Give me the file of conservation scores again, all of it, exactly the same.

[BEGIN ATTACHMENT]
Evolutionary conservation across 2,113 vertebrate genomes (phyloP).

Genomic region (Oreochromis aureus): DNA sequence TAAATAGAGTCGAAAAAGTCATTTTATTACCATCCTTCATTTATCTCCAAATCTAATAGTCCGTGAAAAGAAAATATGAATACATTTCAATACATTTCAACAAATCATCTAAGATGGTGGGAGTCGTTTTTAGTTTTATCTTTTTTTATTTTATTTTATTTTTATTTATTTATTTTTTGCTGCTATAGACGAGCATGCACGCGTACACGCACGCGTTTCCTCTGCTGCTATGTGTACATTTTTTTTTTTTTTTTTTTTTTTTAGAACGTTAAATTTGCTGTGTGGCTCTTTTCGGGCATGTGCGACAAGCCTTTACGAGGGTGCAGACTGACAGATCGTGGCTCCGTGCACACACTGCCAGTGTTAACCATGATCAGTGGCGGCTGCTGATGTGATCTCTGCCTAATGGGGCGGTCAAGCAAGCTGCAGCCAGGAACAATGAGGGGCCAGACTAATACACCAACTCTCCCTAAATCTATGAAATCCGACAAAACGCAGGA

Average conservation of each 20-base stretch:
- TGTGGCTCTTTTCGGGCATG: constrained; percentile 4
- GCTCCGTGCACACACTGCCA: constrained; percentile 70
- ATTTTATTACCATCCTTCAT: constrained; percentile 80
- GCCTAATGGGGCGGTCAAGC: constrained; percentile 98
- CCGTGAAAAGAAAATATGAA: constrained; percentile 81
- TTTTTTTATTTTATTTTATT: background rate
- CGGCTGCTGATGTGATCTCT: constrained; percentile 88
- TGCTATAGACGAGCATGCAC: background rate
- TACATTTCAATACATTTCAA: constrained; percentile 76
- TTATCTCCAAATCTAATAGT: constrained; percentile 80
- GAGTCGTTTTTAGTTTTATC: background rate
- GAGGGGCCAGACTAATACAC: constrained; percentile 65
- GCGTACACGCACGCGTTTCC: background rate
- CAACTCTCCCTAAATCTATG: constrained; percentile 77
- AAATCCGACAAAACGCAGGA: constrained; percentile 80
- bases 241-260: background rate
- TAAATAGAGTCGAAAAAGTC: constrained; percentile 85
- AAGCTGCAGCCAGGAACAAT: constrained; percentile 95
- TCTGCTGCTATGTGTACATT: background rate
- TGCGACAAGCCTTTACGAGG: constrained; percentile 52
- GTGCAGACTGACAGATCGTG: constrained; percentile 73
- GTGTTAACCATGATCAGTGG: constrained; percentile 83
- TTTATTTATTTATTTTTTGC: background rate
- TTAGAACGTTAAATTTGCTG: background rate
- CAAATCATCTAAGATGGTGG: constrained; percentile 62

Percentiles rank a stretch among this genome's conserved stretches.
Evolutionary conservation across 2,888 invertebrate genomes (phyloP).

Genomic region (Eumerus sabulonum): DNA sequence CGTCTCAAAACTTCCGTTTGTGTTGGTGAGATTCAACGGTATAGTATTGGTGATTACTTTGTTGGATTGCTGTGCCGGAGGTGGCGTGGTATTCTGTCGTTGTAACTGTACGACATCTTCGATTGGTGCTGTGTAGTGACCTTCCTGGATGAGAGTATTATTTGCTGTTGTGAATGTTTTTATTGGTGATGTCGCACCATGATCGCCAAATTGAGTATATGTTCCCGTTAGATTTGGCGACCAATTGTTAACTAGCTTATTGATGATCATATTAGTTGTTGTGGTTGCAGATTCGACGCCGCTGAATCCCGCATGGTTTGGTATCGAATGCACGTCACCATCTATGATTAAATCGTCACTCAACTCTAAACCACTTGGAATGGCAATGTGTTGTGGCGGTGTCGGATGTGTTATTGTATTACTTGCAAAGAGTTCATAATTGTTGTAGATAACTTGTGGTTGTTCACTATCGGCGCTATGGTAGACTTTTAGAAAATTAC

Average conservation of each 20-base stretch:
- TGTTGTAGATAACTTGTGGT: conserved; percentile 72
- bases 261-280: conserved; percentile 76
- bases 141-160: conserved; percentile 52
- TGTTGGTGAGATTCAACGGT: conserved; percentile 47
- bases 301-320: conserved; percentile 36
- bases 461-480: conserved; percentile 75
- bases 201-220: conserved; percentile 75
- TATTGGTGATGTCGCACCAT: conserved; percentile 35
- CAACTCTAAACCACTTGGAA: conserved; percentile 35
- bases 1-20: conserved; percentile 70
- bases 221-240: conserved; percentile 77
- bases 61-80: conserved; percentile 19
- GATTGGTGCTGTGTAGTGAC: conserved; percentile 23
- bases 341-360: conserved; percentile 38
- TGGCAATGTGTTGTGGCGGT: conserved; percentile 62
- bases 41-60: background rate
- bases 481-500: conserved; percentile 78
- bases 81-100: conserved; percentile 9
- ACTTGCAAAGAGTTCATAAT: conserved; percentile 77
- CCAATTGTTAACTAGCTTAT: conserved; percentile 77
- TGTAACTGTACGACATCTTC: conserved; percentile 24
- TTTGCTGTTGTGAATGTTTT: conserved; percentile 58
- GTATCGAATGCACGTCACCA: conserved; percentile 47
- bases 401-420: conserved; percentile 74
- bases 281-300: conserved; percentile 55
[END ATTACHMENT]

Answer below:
Evolutionary conservation across 2,113 vertebrate genomes (phyloP).

Genomic region (Oreochromis aureus): DNA sequence TAAATAGAGTCGAAAAAGTCATTTTATTACCATCCTTCATTTATCTCCAAATCTAATAGTCCGTGAAAAGAAAATATGAATACATTTCAATACATTTCAACAAATCATCTAAGATGGTGGGAGTCGTTTTTAGTTTTATCTTTTTTTATTTTATTTTATTTTTATTTATTTATTTTTTGCTGCTATAGACGAGCATGCACGCGTACACGCACGCGTTTCCTCTGCTGCTATGTGTACATTTTTTTTTTTTTTTTTTTTTTTTAGAACGTTAAATTTGCTGTGTGGCTCTTTTCGGGCATGTGCGACAAGCCTTTACGAGGGTGCAGACTGACAGATCGTGGCTCCGTGCACACACTGCCAGTGTTAACCATGATCAGTGGCGGCTGCTGATGTGATCTCTGCCTAATGGGGCGGTCAAGCAAGCTGCAGCCAGGAACAATGAGGGGCCAGACTAATACACCAACTCTCCCTAAATCTATGAAATCCGACAAAACGCAGGA

Average conservation of each 20-base stretch:
- TGTGGCTCTTTTCGGGCATG: constrained; percentile 4
- GCTCCGTGCACACACTGCCA: constrained; percentile 70
- ATTTTATTACCATCCTTCAT: constrained; percentile 80
- GCCTAATGGGGCGGTCAAGC: constrained; percentile 98
- CCGTGAAAAGAAAATATGAA: constrained; percentile 81
- TTTTTTTATTTTATTTTATT: background rate
- CGGCTGCTGATGTGATCTCT: constrained; percentile 88
- TGCTATAGACGAGCATGCAC: background rate
- TACATTTCAATACATTTCAA: constrained; percentile 76
- TTATCTCCAAATCTAATAGT: constrained; percentile 80
- GAGTCGTTTTTAGTTTTATC: background rate
- GAGGGGCCAGACTAATACAC: constrained; percentile 65
- GCGTACACGCACGCGTTTCC: background rate
- CAACTCTCCCTAAATCTATG: constrained; percentile 77
- AAATCCGACAAAACGCAGGA: constrained; percentile 80
- bases 241-260: background rate
- TAAATAGAGTCGAAAAAGTC: constrained; percentile 85
- AAGCTGCAGCCAGGAACAAT: constrained; percentile 95
- TCTGCTGCTATGTGTACATT: background rate
- TGCGACAAGCCTTTACGAGG: constrained; percentile 52
- GTGCAGACTGACAGATCGTG: constrained; percentile 73
- GTGTTAACCATGATCAGTGG: constrained; percentile 83
- TTTATTTATTTATTTTTTGC: background rate
- TTAGAACGTTAAATTTGCTG: background rate
- CAAATCATCTAAGATGGTGG: constrained; percentile 62

Percentiles rank a stretch among this genome's conserved stretches.
Evolutionary conservation across 2,888 invertebrate genomes (phyloP).

Genomic region (Eumerus sabulonum): DNA sequence CGTCTCAAAACTTCCGTTTGTGTTGGTGAGATTCAACGGTATAGTATTGGTGATTACTTTGTTGGATTGCTGTGCCGGAGGTGGCGTGGTATTCTGTCGTTGTAACTGTACGACATCTTCGATTGGTGCTGTGTAGTGACCTTCCTGGATGAGAGTATTATTTGCTGTTGTGAATGTTTTTATTGGTGATGTCGCACCATGATCGCCAAATTGAGTATATGTTCCCGTTAGATTTGGCGACCAATTGTTAACTAGCTTATTGATGATCATATTAGTTGTTGTGGTTGCAGATTCGACGCCGCTGAATCCCGCATGGTTTGGTATCGAATGCACGTCACCATCTATGATTAAATCGTCACTCAACTCTAAACCACTTGGAATGGCAATGTGTTGTGGCGGTGTCGGATGTGTTATTGTATTACTTGCAAAGAGTTCATAATTGTTGTAGATAACTTGTGGTTGTTCACTATCGGCGCTATGGTAGACTTTTAGAAAATTAC

Average conservation of each 20-base stretch:
- TGTTGTAGATAACTTGTGGT: conserved; percentile 72
- bases 261-280: conserved; percentile 76
- bases 141-160: conserved; percentile 52
- TGTTGGTGAGATTCAACGGT: conserved; percentile 47
- bases 301-320: conserved; percentile 36
- bases 461-480: conserved; percentile 75
- bases 201-220: conserved; percentile 75
- TATTGGTGATGTCGCACCAT: conserved; percentile 35
- CAACTCTAAACCACTTGGAA: conserved; percentile 35
- bases 1-20: conserved; percentile 70
- bases 221-240: conserved; percentile 77
- bases 61-80: conserved; percentile 19
- GATTGGTGCTGTGTAGTGAC: conserved; percentile 23
- bases 341-360: conserved; percentile 38
- TGGCAATGTGTTGTGGCGGT: conserved; percentile 62
- bases 41-60: background rate
- bases 481-500: conserved; percentile 78
- bases 81-100: conserved; percentile 9
- ACTTGCAAAGAGTTCATAAT: conserved; percentile 77
- CCAATTGTTAACTAGCTTAT: conserved; percentile 77
- TGTAACTGTACGACATCTTC: conserved; percentile 24
- TTTGCTGTTGTGAATGTTTT: conserved; percentile 58
- GTATCGAATGCACGTCACCA: conserved; percentile 47
- bases 401-420: conserved; percentile 74
- bases 281-300: conserved; percentile 55